Amid all the Pulitzer hubbub a few weeks back, one major newspaper in particular was noticeably absent from the list of winners.
While the Washington Post hauled home four Pulitzers and the New York Times three, the Los Angeles Times — the prestige paper of the West Coast — was shut out for the first time since 1997. After claiming a remarkable 13 Pulitzer Prizes in the previous five years, the Times had four finalists this year, but no winners.
But the Pulitzers by no means tell the whole story — and last week the Times published an explosive set of investigative stories which have provided their own public service.
On Wednesday, Times reporters Charles Ornstein and Tracy Weber got things rolling with a 2,750-word front-page exposé. “Kaiser Put Kidney Patients at Risk” reported on the in-house kidney transplant program that Kaiser Permanente, the state and nation’s largest HMO, launched in Northern California in mid-2004 — the first of several pieces in which Kaiser officials were unusually forced to admit day-by-day the true extent of their program’s problems, despite prior claims to the contrary.
Deciding that it would be able to “achieve higher outcomes” for its kidney transplant patients through its own network of doctors, labs and pharmacies, Kaiser — a “unique healthcare entity that runs both a health plan and a hospital system” — informed more than 1,500 of its patients in June 2004 that it would no longer pay for their kidney transplants at outside hospitals. Instead, the patients were told, they would be transferred for treatment at a new transplant center at a Kaiser hospital in San Francisco.
But instead of helping them, “Kaiser’s massive rollout” endangered its patients, the Times reported: within months, the new program’s waiting list “ranked among the longest in the country. No other center had ever put together such a list so fast.
“The patients didn’t know it,” the paper declared, “but their odds of getting a kidney had plummeted.”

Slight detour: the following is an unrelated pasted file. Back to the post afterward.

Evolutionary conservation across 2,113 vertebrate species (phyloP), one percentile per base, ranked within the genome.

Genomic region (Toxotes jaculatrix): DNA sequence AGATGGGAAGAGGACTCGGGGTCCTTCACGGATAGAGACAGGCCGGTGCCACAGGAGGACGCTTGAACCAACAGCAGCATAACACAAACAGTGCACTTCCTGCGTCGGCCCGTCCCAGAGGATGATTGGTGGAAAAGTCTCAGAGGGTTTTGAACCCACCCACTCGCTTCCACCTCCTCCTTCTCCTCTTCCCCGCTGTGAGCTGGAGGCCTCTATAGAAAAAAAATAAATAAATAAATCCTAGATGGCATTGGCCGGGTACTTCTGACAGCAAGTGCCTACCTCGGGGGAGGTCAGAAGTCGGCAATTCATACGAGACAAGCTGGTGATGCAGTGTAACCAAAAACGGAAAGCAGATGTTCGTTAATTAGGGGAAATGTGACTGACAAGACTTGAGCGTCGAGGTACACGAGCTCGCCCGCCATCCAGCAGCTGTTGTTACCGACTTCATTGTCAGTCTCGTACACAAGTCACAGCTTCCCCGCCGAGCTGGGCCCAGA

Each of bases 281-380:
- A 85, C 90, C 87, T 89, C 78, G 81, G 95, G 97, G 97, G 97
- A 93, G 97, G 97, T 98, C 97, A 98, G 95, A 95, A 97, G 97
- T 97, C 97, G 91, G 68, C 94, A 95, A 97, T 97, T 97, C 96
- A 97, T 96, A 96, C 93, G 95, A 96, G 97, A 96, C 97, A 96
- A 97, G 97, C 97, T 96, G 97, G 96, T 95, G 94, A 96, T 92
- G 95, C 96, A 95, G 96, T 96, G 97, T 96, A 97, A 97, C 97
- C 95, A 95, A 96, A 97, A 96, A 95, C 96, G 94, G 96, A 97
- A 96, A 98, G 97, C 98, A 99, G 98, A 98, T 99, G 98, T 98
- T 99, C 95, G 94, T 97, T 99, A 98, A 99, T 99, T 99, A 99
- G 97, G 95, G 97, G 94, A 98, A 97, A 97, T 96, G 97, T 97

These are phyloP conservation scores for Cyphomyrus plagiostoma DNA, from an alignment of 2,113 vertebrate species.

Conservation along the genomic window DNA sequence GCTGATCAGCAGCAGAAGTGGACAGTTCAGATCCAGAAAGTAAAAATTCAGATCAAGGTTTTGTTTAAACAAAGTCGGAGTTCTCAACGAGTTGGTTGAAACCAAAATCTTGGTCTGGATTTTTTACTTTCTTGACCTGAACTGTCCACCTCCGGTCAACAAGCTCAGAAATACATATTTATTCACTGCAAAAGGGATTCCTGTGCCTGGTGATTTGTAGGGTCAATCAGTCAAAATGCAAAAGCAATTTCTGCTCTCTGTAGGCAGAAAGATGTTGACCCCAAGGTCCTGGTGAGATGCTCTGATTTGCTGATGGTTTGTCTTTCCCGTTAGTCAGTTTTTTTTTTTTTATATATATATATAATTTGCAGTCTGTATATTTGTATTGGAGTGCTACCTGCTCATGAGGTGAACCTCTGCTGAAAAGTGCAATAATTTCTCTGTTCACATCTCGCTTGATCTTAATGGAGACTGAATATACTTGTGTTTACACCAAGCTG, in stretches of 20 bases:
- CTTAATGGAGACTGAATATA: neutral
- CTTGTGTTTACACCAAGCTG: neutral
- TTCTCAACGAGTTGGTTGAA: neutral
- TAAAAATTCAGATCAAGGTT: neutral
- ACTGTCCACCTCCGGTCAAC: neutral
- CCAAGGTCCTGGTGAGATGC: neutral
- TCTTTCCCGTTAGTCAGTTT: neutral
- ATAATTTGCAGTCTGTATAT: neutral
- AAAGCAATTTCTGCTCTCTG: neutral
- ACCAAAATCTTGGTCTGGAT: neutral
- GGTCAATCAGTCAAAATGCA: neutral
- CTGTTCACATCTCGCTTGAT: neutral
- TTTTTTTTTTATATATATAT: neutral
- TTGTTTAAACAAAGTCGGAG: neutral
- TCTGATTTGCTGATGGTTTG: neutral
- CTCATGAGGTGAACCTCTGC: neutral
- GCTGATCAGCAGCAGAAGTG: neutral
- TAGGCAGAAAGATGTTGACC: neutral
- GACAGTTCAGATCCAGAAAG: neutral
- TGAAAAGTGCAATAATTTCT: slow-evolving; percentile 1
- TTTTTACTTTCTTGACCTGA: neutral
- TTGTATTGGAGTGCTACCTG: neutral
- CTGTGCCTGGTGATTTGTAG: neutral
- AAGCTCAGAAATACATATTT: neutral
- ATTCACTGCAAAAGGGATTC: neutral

Among a long list of troubling shortcomings the Times highlighted in clear and precise terms, “Hundreds of patients were stuck in transplant limbo for months because Kaiser failed to properly handle paperwork”; “doctors attempting to build a record of success shied away from riskier organs and patients, slowing the rate of transplants performed”; and internal strife led to the quitting or firing of 10 permanent employees out of a staff of 22 since the program’s opening.
In 2005, its program’s first full year, “Kaiser performed only 56 transplants, while twice that many people on the waiting list died,” according to the Times. That ratio was the reverse of a statewide pattern, and the 56 transplants were a mere one-third of the number that two outside hospitals, UC San Francisco and UC Davis, had together performed for Kaiser patients in each of the two years before Kaiser launched its new program.
The Times reported that it was “difficult to say” whether any Kaiser patients “died as a direct result of the program’s faltering start,” but clearly “many fewer patients received transplants than before, forcing them to remain on grueling sessions of dialysis to remove impurities from their blood. Prolonged dialysis can lead to deadly complications and decrease the chances of a successful transplant later.”
In its most close-to-home moments, the piece discussed the excruciating cases of several patients left in the lurch, as the reporters talked with the relatives of four patients who died amid the fumbling.
One such patient was Ruben Porras, a pressman at the Sacramento Bee. Porras had been close to getting a transplant at UC Davis, but found himself again at the bottom of a waiting list after the bureaucratic snafus of his transfer to the Kaiser program put “a new kidney out of reach any time soon.” Porras was forced to remain on dialysis, sapped of energy and facing one complication after another, until he developed a dialysis-related infection and died in October at age 47.